Alabama Ginger Alabama ginger (Hexastylis speciosa) is a species of native ginger known only from a small area in central Alabama. Here, it thrives in low, floodplain woods near swift, sand-bottomed, spring-fed creeks, often just below specialized ecological communities called seepage bogs. These “seepage bogs” are steep, sandy slopes with an impervious rock layer embedded in them; as a result, water continually seeps out of the hillside, creating a microenvironment suitable for bog and wetland plants, such as the endemic canebrake pitcher plant. Like other members of its family, the Aristolochiaceae, or birthwort family, wild gingers possess unique, vase-shaped, and colorfully marked flowers. Alabama ginger’s genus name comes from the Greek for “six stigmas,” and the species name alludes to its particularly showy flowers, considered to be one of the showiest of the genus. This species may also prove to be one of the rarest wild gingers, known only from a small geographic range encompassing fewer than 20 populations within Autauga, Chilton, and Elmore Counties. As a result of its rarity, Alabama ginger is considered “at risk” by federal and state authorities and is currently being evaluated for federal listing under the U.S. Endangered Species Act, an action that would afford it much needed conservation protection.
Hexastylis are termed wild gingers because all parts of the plant are spicy and sweet scented when crushed, reminiscent of culinary ginger. Native gingers have been used by indigenous peoples as a medicinal herb, with the roots of plants being steeped to make a tea for use as a diuretic and stimulant, like caffeine. All wild gingers, including Alabama ginger, contain aristolochic acid, a toxic compound, which has been linked to kidney damage in high doses. Consuming Alabama wild ginger unless under the guidance of a trained and experienced herbalist is highly discouraged given its overall rarity, as well as for its potentially harmful side effects.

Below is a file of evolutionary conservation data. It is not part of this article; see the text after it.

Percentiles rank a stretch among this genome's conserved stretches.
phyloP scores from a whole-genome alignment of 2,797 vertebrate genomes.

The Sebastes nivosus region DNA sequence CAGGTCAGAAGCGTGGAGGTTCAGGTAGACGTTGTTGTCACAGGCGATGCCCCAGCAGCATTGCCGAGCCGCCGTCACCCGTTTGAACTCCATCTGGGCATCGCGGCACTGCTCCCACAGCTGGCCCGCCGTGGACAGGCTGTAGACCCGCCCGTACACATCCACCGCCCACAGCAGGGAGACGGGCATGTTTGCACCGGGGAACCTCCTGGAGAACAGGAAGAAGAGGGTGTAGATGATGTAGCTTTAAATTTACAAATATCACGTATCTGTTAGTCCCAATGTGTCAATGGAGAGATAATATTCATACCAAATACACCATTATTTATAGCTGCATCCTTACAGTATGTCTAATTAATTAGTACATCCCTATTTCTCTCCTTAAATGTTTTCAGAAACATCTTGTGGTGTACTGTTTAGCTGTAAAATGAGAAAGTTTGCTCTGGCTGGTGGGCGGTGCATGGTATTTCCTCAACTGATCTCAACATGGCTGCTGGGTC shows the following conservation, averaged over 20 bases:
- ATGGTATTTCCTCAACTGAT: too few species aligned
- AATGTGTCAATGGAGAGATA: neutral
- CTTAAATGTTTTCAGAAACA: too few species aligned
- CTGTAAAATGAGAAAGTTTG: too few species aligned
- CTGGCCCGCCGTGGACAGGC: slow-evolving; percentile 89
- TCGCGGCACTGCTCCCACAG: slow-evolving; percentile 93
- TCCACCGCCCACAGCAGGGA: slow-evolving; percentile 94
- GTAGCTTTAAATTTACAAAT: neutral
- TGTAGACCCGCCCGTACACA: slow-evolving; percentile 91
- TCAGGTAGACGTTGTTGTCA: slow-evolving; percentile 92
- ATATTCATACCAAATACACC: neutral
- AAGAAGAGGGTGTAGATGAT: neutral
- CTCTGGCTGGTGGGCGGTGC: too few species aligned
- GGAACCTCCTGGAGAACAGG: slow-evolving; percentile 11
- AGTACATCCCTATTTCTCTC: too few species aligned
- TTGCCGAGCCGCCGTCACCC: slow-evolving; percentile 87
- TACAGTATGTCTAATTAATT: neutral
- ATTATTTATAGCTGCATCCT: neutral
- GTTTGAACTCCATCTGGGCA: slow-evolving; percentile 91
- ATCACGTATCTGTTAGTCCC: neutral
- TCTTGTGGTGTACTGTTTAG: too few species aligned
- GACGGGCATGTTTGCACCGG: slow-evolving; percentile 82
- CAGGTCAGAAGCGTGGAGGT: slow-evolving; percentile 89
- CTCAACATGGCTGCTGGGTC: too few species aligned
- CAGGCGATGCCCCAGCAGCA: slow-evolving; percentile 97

Alabama Ginger Flowers Roland M. Harper, staff botanist for the Geological Survey of Alabama, first discovered Alabama ginger near Booth, Autauga County, in May 1924 while exploring a sandy floodplain near a tributary of Bridge Creek. He immediately recognized that the species was unlike any other wild ginger known at the time and described its habitat as an area where steep, sandy hills and slopes met fertile, floodplain woods. Alabama ginger’s range is within the Fall Line Hills, part of the broader East Gulf Coastal Plain physiographic section. This area is characterized by its abundance of longleaf pine, steep, sloping ravines, sandy spring-fed creeks, and a historic presence of low-intensity and high-frequency wildfires. Plant conservation scientists and Hexastylis researchers have proposed that Alabama ginger may need low-intensity prescribed fire in order to thrive and successfully reproduce, as these low floodplain habitats often accumulate organic matter that may prevent seedlings from reaching adulthood.
Fall Line Hills Many wild gingers have been given common names such as “heartleaf,” “little brown jugs,” and “little pigs” as a reference to their interesting flowers and recognizable heart-shaped leaves. Wild gingers all possess evergreen leaves, often with a white mottled patterning on the surface. In late April and early May, vase-like flowers emerge and are quickly pollinated and produce seed in a short period of time. Alabama ginger flowers lack true petals and instead are made of fused sepals, termed a calyx, often with purple, red, and ivory markings inside. Although scientists do not know what the pollinator of wild gingers is, some of them speculate that ants, slugs, or other crawling and ground-dwelling insects may be responsible. Their flower coloration is quite unconventional when compared to other wildflowers. Many plants have evolved showy, brightly colored flowers full of nectar to attract bees, butterflies, and hummingbirds for pollination, but Alabama ginger and other wild gingers have flowers with red and dark purple coloration and fuzzy textures to possibly mimic carrion, or decaying meat, to attract ground-dwelling insects. After pollination, each flower quickly ripens to produce fleshy seeds. After flowering, wild gingers remain as an understory plant, spreading by creeping, horizontal underground stems, or rhizomes, that form clumps of plants over time.